Malware this, cyber attack that, just another normal day in New Zealand's ICT industry according to the Labour Party.
In wake of recent breaches of big industry players such as Microsoft, Apple and Facebook, it appears closer to home no government is safe, with Kiwi officials now targets of advanced sophisticated attacks.
"I believe that New Zealand has a problem with information security," says Clare Curran, Communications and IT spokesperson, Labour, speaking exclusively to Techday this morning.
"New Zealand businesses and public sector organisations are struggling to cope with the demands of a connected-by-default society."
While believing the country to be strong in technological innovation, Curran argues the national spend on educating, training and developing skilled technical personnel is surprisingly low, which creates an in-balance and directly contributes to the fragility and vulnerability of national IT systems.
Cases in point: Novopay and MSD, Immigration and other systems.
"This lack of skilled security professionals affects public, private and academic sectors," Curran argues. "It also impacts on small business systems.
"I have had representations from the IT sector stress this is a national problem which requires national attention."
Increasingly protestors, terrorists and anti-governments groups are using technology to attack the systems they oppose or to highlight their causes.
As with many other forms of attack often the parties most harmed are not those targeted but the little people - it is the users of Government services whose data is essentially at risk.
"We think there is an urgent commitment required to work with industry to establish the need for a Computer Emergency Response Team (CERT)," stresses Curran. "There has been a clear need articulated for a CERT for a long time.
"Currently, New Zealand is the only country in the OECD without one."
Some of the upcoming threats to our industry according to Labour includes rapid service growth from Asian, South American and Indian markets, reputational damage from regular publicised systems compromises and lack of ability by the current government to join the dots.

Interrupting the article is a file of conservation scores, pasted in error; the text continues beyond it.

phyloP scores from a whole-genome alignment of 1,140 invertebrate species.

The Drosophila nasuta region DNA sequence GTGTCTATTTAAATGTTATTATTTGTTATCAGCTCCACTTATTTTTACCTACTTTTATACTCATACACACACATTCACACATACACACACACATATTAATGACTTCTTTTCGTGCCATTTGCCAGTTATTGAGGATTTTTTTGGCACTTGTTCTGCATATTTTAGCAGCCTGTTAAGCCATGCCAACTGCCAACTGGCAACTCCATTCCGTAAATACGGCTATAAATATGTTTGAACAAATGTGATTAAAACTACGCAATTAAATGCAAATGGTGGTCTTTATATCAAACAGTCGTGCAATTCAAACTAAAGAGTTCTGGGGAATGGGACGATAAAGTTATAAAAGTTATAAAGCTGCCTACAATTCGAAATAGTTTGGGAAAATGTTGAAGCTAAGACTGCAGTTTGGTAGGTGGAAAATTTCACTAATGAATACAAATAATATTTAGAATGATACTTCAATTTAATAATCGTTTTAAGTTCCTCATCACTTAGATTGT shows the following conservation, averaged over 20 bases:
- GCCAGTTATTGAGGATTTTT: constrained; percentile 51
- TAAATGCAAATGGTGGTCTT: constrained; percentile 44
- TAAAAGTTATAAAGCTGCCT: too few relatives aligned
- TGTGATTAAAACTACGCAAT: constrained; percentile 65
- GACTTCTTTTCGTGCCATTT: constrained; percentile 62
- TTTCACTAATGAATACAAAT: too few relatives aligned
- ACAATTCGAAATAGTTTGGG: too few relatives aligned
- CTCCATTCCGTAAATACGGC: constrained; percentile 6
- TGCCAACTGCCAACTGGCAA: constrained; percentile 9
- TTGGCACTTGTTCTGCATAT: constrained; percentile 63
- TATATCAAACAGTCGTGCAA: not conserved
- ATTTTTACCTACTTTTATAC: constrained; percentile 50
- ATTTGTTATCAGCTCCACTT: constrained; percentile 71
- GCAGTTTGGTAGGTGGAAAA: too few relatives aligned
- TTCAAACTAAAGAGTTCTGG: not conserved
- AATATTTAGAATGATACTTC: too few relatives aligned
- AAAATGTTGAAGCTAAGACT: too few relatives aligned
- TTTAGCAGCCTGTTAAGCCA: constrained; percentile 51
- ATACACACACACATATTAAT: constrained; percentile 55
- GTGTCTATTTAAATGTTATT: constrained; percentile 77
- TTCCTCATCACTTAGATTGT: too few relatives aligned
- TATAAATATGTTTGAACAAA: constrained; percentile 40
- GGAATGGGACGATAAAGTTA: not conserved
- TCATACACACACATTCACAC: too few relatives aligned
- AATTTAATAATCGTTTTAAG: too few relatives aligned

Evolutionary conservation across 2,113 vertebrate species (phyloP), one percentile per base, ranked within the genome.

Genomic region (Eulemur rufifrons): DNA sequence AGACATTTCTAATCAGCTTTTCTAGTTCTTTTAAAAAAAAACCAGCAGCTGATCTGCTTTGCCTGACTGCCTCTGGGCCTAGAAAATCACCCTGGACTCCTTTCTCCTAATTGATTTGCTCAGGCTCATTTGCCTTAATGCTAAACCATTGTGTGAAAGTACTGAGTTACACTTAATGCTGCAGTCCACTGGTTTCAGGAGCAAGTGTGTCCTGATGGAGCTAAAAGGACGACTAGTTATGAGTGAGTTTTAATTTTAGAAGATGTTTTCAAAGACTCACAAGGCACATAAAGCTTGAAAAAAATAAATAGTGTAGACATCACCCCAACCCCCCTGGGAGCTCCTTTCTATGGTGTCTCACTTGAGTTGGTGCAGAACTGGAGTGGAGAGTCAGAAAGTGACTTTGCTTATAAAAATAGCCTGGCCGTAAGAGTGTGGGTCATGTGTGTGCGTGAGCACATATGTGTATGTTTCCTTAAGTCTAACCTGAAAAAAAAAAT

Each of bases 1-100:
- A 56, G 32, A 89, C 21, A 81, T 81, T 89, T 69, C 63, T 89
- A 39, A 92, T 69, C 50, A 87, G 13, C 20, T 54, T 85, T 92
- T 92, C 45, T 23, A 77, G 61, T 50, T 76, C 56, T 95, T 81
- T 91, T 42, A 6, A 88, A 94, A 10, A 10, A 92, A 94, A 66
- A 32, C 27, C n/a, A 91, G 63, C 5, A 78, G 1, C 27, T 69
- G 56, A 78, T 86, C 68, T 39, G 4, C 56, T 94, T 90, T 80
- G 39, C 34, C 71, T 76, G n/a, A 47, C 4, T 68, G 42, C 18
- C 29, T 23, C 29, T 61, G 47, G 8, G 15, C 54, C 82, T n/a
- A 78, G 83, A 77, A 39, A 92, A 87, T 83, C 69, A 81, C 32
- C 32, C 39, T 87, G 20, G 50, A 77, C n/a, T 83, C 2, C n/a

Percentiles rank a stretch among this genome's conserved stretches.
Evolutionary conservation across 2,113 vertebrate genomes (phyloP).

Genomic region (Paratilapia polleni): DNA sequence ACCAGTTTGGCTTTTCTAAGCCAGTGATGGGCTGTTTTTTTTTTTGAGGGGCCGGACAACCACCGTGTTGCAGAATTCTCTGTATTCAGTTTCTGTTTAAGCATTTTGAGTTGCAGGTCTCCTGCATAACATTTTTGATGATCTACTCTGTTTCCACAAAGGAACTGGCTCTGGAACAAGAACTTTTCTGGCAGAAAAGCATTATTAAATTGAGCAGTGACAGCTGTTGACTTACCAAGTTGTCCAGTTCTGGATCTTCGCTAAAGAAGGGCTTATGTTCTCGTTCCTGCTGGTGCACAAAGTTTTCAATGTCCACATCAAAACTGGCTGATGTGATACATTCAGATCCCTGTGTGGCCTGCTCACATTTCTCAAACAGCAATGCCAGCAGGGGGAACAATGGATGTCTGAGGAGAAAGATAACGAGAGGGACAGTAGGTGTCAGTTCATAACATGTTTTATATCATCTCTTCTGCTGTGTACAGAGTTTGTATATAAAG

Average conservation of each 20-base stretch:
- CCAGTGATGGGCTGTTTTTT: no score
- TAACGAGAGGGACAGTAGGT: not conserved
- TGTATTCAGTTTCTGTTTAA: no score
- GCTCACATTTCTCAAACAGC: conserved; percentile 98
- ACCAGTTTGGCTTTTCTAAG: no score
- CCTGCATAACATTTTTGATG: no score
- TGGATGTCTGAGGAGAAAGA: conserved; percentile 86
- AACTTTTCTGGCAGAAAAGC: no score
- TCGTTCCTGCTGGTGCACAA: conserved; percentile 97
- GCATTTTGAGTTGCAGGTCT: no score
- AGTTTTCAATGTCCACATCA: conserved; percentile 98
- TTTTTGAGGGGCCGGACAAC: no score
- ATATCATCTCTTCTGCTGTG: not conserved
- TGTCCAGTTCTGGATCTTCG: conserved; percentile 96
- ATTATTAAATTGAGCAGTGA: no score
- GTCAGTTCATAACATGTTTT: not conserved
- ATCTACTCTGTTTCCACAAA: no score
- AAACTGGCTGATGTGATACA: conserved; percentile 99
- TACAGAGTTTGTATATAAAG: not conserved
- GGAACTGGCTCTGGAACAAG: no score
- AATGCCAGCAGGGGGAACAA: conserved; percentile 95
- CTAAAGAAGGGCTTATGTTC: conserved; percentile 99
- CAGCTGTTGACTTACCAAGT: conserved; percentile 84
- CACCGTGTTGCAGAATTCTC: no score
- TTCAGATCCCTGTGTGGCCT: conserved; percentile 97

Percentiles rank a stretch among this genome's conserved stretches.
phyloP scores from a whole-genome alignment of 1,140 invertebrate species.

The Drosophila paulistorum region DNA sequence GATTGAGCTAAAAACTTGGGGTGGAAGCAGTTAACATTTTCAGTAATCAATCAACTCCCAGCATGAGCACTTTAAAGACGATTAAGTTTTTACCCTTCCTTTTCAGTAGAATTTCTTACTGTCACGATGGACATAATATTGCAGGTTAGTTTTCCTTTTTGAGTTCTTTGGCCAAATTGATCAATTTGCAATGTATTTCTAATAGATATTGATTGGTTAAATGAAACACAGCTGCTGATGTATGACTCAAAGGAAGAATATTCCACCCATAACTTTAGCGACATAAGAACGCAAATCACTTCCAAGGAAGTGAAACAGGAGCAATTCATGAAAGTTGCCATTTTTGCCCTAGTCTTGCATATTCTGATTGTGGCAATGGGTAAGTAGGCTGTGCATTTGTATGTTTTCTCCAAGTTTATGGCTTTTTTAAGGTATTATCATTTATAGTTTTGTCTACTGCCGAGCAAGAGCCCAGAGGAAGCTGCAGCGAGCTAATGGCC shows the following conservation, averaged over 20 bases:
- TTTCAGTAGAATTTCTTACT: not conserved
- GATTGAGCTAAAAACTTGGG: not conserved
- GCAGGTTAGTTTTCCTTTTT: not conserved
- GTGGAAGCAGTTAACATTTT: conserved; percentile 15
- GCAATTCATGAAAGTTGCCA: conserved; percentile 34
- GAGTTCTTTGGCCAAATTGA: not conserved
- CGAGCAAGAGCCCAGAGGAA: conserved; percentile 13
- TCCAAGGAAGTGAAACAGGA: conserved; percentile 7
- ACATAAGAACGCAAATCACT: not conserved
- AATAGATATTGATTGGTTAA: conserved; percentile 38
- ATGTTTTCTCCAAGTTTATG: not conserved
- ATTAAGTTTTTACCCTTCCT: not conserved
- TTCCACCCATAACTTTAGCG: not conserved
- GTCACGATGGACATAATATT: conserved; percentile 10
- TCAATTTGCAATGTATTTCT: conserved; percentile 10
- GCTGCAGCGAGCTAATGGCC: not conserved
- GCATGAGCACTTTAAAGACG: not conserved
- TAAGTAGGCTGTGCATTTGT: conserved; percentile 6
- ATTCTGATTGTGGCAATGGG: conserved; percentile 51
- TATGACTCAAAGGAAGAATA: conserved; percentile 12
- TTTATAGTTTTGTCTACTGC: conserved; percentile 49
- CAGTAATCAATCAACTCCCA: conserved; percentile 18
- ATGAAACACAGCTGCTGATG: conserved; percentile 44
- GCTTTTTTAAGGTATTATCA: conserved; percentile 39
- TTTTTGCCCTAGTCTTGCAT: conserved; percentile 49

"We support New Zealand’s Cyber Security Strategy and would ensure it is implemented and strengthened," Curran says. "But we have serious concerns about the gaps in real engagement with industry on cyber security."
Curran has recently drawn a private members bill from the ballot, the Electronic Data Safety Bill, which Labour hopes will establish a special inquiry into all the current data breaches.
Accusing the government of dealing with each issue individually and trying to minimise the importance of each breach, Curran demands a widespread investigation across the board.
“The huge data breaches at MSD, ACC and IRD are an information shambles for the government," Curran says. "They are incapable of applying basic security to our private information."
“We know at least 15,000 people have had their privacy breached in the past year alone but the government is doing very little to address the issue."
While a culture of cavalier treatment may have taken root in government departments, Curran believes the confidence of the public has been deeply shaken, if not lost.
"Confidence must be restored and a Special Commission of Inquiry is the only way," she argues. “There are fundamental concerns about IT governance and accountability as well as the wider government attitude to privacy that must be addressed."
Should the government be tougher on security? What can be done to prevent further attacks in the future? Tell us your thoughts below